Page  00000003 5. Distributed Databases A flexible client-server architecture is a good solution to the problem of serving processes on the Internet depending on the network load. This load also affects the access to the database of the server, that is, the transfer of sounds. A simple solution to this, even though is a bit hard to manage, is the idea of a distributed database (Figure 1). A database distributed over several hosts, each one located in a different country is a viable solution. The database servers would synchronize their contents during times of low network load and the clients would be able to choose their "closest" server. Therefore the information would be duplicated in different geographical locations. 6. A Web-based Studio We are aiming for a production environment that is powerful and flexible. Powerful in the sense of having access to a large sound database and a large compute engine that could run sophisticated and varied signal processing algorithms. Flexible in the sense of being able to update its configuration as new developments are incorporated, and add new sounds, algorithms, or interfaces. The traditional music studio is based on many hardware devices, each one specific for a particular task. It might be quite powerful for particular processing needs but not very flexible. In turn, software based production environments are more flexible, especially if they can be extended by adding new signal processing plug-ins, but most people do no have large enough computers to run complex algorithms on them. The Web-based studio offers interesting alternatives to the traditional studio. Such an studio would consist of (1) a large main frame functioning as a processing server and main http server, (2) a large sound database with a content-based retrieval system which could be duplicated into several servers, (3) a large collection of signal processing algorithms for all kinds of sound transformations, and (4) downloadable client-side graphical interfaces and signal processing applets. The network connection to the clients should be the fastest possible, specially if we want to offer real-time interaction. However it should be based on a flexible client-server architecture that could adapt to each type of connection and client platform. A client would connect to the Web-based studio and use all the processing and storage potential of the remote site in a friendly and interactive manner. Depending on the computer used as client we could transfer more or less of the processing software to the local machine. 7. SMS FrontEnd Our sound database and processing system based on the Web, SMS FrontEnd, evolves towards the ideas mentioned and offers an interesting experimentation platform for most of the SMS techniques. HTML Form -DB Sou/nd/I Sselector i smsi - SMS Parameters Sselector |||smsAnal-exec. SMS analysis results DB Update \SMS-Files DB Update SMS DB SMS Params. DB Figure 2: Diagram of the analysis part of the SMS FrontEnd. With the SMS FrontEnd the user accesses a database of natural sounds, instruments, and voices, from simple HTML forms generated at run-time. We can either start by analyzing a sound to obtain the corresponding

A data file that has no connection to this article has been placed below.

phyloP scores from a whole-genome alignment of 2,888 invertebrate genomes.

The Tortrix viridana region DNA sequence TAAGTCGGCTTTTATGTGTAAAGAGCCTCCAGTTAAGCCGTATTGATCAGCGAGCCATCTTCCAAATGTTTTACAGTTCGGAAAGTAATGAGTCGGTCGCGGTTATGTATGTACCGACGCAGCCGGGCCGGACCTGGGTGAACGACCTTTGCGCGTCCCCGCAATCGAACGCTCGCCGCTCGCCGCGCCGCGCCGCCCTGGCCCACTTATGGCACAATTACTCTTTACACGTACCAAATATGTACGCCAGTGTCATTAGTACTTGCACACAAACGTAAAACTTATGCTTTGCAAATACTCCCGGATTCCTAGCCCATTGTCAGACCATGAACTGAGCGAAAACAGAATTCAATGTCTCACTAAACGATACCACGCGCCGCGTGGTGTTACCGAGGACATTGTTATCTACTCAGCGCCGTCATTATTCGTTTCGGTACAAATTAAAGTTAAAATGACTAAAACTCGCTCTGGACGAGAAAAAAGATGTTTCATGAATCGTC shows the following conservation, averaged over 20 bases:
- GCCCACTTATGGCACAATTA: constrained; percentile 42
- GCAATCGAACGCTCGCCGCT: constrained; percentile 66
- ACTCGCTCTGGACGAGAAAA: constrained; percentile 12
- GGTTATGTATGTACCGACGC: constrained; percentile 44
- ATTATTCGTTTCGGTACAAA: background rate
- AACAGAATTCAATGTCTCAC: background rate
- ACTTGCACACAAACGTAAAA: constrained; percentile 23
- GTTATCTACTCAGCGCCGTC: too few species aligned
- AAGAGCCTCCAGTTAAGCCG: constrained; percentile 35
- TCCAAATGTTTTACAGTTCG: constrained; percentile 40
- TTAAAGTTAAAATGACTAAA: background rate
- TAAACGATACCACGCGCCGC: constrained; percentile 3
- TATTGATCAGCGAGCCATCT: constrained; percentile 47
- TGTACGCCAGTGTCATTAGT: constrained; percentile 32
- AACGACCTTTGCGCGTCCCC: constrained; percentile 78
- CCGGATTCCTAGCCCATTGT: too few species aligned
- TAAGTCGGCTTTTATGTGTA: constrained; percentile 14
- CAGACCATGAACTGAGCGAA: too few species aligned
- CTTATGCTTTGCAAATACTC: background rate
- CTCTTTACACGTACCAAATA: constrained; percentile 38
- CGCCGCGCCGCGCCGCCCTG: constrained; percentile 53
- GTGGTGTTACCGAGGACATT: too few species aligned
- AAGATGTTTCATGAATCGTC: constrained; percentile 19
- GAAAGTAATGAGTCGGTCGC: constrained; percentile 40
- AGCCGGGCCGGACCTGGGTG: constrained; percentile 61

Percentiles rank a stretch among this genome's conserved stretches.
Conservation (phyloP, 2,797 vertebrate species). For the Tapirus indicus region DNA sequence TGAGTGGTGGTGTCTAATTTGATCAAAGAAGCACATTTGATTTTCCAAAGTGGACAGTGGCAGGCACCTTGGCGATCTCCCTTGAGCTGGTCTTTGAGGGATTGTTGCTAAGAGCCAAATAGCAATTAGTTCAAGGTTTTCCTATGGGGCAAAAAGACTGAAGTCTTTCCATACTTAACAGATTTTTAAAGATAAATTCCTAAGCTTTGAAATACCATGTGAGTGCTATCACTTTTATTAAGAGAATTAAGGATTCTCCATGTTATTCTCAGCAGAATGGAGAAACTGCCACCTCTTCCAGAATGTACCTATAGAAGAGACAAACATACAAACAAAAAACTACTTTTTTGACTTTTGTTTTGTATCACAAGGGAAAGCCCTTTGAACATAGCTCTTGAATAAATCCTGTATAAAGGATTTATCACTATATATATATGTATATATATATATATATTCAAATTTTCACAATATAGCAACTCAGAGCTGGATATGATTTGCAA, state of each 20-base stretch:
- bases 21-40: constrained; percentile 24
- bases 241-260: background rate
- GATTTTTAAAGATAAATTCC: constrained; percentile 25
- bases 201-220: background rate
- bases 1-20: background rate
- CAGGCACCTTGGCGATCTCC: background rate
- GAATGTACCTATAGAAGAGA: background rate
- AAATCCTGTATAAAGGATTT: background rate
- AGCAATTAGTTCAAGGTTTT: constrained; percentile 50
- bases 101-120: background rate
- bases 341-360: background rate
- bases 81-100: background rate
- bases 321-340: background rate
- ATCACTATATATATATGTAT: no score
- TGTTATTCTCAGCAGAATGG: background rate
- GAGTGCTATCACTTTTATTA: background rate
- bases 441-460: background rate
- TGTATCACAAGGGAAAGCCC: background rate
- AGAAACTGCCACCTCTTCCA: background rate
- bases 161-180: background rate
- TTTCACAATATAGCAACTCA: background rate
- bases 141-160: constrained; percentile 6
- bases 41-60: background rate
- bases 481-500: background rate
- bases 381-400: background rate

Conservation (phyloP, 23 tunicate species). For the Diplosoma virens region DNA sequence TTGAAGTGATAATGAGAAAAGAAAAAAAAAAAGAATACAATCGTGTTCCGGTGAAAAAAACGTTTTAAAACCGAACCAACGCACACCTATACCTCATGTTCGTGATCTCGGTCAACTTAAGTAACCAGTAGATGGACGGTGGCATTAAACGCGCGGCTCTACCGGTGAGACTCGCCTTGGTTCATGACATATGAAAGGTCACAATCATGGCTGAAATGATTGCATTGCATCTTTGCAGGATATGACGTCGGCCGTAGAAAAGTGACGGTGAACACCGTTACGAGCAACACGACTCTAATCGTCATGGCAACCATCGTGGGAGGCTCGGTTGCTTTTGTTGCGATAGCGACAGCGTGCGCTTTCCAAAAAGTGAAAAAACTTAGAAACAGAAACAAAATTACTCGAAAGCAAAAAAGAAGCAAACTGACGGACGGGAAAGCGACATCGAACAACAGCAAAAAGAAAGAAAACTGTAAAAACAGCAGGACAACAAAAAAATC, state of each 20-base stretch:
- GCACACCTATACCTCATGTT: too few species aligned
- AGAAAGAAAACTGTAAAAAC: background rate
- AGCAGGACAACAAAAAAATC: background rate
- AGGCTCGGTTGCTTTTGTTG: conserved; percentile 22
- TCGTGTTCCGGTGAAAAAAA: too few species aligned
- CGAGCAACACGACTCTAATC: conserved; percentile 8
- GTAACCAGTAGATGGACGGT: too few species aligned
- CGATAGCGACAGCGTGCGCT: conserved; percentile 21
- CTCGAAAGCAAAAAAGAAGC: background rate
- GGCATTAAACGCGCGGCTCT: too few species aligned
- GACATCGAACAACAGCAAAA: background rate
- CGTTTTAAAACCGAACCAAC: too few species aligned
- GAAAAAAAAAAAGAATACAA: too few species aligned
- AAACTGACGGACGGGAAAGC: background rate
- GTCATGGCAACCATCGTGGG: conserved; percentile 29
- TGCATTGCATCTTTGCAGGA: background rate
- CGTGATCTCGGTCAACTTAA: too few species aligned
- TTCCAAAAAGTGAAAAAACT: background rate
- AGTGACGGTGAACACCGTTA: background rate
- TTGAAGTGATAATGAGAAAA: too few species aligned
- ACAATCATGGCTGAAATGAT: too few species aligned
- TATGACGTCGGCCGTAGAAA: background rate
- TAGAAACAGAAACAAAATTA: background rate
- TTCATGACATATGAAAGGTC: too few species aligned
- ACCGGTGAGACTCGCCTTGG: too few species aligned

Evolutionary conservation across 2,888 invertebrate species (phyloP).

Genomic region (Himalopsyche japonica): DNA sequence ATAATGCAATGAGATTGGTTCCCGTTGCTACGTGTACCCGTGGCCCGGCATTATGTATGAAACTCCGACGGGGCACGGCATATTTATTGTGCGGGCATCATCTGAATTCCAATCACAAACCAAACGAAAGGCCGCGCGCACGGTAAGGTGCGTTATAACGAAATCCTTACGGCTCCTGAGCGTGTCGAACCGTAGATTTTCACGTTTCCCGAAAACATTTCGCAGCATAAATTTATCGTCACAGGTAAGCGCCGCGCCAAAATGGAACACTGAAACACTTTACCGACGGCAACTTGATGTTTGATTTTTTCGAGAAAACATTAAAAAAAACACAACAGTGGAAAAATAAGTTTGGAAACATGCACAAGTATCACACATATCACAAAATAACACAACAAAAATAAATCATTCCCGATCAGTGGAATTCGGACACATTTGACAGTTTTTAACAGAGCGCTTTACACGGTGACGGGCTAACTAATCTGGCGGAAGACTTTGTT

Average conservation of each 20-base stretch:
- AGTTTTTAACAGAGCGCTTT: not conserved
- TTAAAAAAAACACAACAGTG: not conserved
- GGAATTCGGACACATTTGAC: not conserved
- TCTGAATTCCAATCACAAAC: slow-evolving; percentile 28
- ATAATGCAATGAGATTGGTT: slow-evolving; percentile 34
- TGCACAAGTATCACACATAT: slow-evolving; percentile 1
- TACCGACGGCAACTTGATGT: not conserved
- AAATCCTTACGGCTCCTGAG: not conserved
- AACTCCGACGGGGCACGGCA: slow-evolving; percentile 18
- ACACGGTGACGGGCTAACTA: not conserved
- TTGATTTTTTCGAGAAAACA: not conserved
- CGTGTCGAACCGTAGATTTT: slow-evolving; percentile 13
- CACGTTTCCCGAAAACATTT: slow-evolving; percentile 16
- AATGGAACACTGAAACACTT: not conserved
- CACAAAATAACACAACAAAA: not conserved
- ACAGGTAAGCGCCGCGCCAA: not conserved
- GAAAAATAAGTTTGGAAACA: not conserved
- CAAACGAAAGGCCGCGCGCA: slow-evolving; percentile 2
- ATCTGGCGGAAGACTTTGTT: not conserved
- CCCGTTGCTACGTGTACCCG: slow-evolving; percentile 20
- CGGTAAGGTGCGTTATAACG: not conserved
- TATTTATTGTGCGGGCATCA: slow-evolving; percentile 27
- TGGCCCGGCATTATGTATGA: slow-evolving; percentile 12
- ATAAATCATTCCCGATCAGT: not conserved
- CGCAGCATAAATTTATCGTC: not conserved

Page  00000004 spectral representation, or start directly from the database of analyzed sound. We can also upload our own sounds to be analyzed. If we start from the database of sounds, we first select a sound from the organized library. Once chosen, the system displays its time domain waveform and the analysis parameters that are best fitted for that sound. The default parameters for each sound are entered in a training phase by an expert user and stored in a database that can be updated by any authorized user. A regular user can change any of the default parameters and send the analysis request to the server. The analysis is done (transparent to the user), in one of the four SGI machines of our local network. The system chooses the one with the minimum load. The analysis results are shown, together with a resynthesized version of the original sound. These results can be dowloaded to a client machine. The analysis output, an SMS file, can become part of the database of analyzed sounds, and we can transform and synthesize a new sound from it. A wide range of transformations are available including: sound morphing, time stretching, pitch changes, and various spectral transformations. As an intermediate solution towards a client-side computation, the SMS FrontEnd makes simple checks, using Java applets, of syntax and value ranges of the parameters specified by the user in the client machine. The most compute intensive part of the system is the sound analysis. The synthesis is quite efficient and it could easily run on the client machine. Thus we would transfer the spectral representation of the sound to be synthesized in the local machine. Java is still not quite powerful and efficient enough for implementing the synthesis process and a current solution is to use the C++ synthesis engine of the SMS system as an ActiveX applet. This applet is transferred the first time a synthesis is requested, and it will be transferred again only when a change is made to the synthesis engine. Hopefully Java will become more efficient in the near future. 8. Conclusion We have presented some ideas for building a Web-based musical production system and shown an example of a work in progress. There is still a long way to go before we can actually have fully functional and musically useful systems, but the direction is quite clear and there are many people from different centers working towards that. We will do our best to achieve this goal. 9. Acknowledgements We would like to acknowledge the contribution to this research of other members of our group: Jordi Bonada, Perfecto Herrera, Josep Maria Sola, Jaume Soler, Esther Guerra and Xavier Amatriain. References [1] Audiovisual Institute. 1997. SMS Web site. URL:http://www.iua.upf.es/-sms. [2] Serra, X. 1996. "Musical Sound Modeling with Sinusoids plus Noise", in G. D. Poli, A. Picialli, S. T. Pope, and C. Roads, editors, Musical Signal Processing. Swets & Zeitlinger Publishers. [3] Sun Microsystems Inc. 1996. Java. URL:http: //www.sun.com /java/sw.html [4] Microsoft Corporation. 1997. ActiveX. URL:http: //www.microsoft.com/kb/articles/q 154/5/44.htm [5] IRCAM. 1997. Studio en ligne. URL:http://www. ircam.fr/produits-real/multimedia/studioligne-e. html. [6] Glasgow University and others. 1997. NetMuse. URL:http://www.music.gla.ac.uk/HTMLFolder/ Research/NetMuse.html [7] Casey, M. and P. Smaragdis. 1996. "NetSound", Proceedings of the ICMC 96. (NetSound homepage, URL: http://sound.media.mit.edu/-mkc/ netsound.html) [8] Serra, X., J. Bonada, P. Herrera and R. Loureiro. 1997. "Integrating Complementary Spectral Models in the Design of a Musical Synthesizer", Proceedings of the ICMC 97. [9] Blum, T., D. Keislar, J. Wheaton, and E. Wold. 1995. "Audio Databases with Content-Based Retrieval", Proceedings of the ICMC 95. (Demonstration in URL: http://www.musclefish. com /cbr.html)